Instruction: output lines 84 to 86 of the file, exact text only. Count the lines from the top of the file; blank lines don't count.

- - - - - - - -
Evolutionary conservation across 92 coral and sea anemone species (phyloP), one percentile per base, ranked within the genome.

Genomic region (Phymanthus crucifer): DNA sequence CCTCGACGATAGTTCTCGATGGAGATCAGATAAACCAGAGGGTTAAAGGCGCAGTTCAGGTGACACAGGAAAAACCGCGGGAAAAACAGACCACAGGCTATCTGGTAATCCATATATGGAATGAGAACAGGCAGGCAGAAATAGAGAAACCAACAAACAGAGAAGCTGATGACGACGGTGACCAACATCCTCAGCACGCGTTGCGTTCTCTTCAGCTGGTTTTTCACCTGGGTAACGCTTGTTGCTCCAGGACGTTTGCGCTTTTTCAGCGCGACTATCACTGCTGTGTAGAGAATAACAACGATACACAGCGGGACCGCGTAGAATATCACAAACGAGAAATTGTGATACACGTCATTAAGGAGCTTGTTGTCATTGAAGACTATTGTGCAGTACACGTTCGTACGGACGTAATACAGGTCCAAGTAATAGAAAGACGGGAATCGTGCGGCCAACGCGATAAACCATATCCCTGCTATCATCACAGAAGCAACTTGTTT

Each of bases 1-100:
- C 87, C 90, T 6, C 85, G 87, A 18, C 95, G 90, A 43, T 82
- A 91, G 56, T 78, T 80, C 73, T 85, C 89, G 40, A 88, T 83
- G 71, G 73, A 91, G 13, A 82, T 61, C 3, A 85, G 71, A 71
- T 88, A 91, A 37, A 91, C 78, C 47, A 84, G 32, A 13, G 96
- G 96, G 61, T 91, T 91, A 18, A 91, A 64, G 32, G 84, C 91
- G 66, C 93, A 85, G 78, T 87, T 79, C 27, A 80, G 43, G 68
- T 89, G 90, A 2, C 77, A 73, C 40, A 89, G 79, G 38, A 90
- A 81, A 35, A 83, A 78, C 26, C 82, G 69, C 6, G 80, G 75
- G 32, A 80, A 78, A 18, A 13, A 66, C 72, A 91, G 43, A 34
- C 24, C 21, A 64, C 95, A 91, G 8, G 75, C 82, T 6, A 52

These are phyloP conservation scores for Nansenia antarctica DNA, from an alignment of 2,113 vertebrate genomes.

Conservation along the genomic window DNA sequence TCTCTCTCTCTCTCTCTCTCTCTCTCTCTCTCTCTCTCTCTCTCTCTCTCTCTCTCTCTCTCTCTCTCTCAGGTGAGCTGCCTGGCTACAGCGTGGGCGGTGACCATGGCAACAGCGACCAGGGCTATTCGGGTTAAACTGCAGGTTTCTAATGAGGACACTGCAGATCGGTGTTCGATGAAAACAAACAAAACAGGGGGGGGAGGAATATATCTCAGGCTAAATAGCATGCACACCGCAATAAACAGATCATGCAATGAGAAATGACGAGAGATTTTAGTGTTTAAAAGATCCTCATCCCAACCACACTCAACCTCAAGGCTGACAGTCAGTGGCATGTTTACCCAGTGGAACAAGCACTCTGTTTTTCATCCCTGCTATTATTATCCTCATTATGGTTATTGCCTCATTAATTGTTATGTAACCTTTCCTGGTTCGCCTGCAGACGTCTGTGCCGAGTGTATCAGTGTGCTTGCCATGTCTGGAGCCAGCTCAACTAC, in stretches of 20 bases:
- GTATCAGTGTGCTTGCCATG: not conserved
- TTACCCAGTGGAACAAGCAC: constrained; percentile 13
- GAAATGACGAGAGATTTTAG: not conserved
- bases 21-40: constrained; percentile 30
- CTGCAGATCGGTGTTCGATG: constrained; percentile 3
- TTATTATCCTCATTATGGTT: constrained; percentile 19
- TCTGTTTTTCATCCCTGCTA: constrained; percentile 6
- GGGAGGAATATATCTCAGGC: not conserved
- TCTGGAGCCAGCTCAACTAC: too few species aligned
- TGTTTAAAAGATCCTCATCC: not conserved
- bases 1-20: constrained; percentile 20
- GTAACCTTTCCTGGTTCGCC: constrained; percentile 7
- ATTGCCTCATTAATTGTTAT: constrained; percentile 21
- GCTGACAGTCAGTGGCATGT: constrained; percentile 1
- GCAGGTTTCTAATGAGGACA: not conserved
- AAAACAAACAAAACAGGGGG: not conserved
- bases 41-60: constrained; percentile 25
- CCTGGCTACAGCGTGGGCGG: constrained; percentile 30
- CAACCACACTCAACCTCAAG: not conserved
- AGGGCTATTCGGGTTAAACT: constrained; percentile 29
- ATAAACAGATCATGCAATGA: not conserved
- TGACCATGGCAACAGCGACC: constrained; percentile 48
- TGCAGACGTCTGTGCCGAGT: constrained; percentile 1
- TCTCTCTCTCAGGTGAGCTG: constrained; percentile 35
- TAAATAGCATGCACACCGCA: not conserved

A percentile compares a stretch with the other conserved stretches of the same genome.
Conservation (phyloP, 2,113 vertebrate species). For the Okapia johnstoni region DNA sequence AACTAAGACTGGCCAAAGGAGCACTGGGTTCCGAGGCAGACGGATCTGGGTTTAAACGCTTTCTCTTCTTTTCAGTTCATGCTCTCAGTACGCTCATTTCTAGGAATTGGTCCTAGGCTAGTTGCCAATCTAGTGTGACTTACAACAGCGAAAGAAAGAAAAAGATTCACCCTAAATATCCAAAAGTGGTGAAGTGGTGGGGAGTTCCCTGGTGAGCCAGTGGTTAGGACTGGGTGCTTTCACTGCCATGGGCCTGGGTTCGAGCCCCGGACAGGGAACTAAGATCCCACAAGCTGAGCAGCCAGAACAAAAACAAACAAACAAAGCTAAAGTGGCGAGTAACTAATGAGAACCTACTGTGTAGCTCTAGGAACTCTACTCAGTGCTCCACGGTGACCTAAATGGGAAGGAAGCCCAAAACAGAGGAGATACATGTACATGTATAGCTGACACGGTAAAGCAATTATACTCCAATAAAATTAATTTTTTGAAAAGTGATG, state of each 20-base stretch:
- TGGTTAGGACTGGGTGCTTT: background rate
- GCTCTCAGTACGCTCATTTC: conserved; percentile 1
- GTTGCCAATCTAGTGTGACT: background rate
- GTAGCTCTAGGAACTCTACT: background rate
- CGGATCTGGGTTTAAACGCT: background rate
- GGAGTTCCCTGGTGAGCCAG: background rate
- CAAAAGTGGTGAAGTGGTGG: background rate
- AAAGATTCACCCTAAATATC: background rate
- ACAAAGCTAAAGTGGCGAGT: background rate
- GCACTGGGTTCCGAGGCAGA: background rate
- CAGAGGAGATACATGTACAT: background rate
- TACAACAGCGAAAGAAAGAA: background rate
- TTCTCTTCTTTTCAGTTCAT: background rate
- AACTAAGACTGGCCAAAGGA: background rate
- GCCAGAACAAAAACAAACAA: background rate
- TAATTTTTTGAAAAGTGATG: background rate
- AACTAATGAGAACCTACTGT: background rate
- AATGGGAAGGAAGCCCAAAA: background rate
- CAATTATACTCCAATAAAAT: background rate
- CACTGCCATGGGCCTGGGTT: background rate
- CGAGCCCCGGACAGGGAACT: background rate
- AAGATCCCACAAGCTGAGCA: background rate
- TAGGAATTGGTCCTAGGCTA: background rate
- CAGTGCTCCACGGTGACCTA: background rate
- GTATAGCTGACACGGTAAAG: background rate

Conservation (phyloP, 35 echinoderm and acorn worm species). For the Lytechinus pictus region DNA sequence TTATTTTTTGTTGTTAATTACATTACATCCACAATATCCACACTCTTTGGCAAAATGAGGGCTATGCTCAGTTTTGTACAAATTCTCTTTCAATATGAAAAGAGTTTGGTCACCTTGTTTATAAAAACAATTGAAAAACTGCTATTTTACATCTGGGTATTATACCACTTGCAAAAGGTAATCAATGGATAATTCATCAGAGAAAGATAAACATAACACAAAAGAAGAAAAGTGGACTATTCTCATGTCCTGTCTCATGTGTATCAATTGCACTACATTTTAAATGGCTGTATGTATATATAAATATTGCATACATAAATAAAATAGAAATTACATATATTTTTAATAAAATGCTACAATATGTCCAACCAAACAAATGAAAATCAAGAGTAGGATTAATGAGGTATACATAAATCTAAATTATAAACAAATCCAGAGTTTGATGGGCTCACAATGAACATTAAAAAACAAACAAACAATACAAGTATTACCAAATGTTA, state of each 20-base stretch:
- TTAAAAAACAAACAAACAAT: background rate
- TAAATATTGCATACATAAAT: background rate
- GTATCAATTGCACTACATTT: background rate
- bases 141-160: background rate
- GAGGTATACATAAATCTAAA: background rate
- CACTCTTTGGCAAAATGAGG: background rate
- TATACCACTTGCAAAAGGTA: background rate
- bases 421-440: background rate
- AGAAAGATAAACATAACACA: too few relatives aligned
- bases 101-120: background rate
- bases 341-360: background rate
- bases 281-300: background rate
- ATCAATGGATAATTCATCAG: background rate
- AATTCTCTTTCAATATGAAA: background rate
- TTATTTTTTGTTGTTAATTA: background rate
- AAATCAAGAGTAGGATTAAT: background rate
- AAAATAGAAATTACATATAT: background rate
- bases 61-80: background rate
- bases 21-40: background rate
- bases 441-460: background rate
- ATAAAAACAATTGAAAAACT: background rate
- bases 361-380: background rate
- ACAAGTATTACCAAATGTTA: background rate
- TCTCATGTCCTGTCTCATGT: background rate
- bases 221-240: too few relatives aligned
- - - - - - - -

- AAATCAAGAGTAGGATTAAT: background rate
- AAAATAGAAATTACATATAT: background rate
- bases 61-80: background rate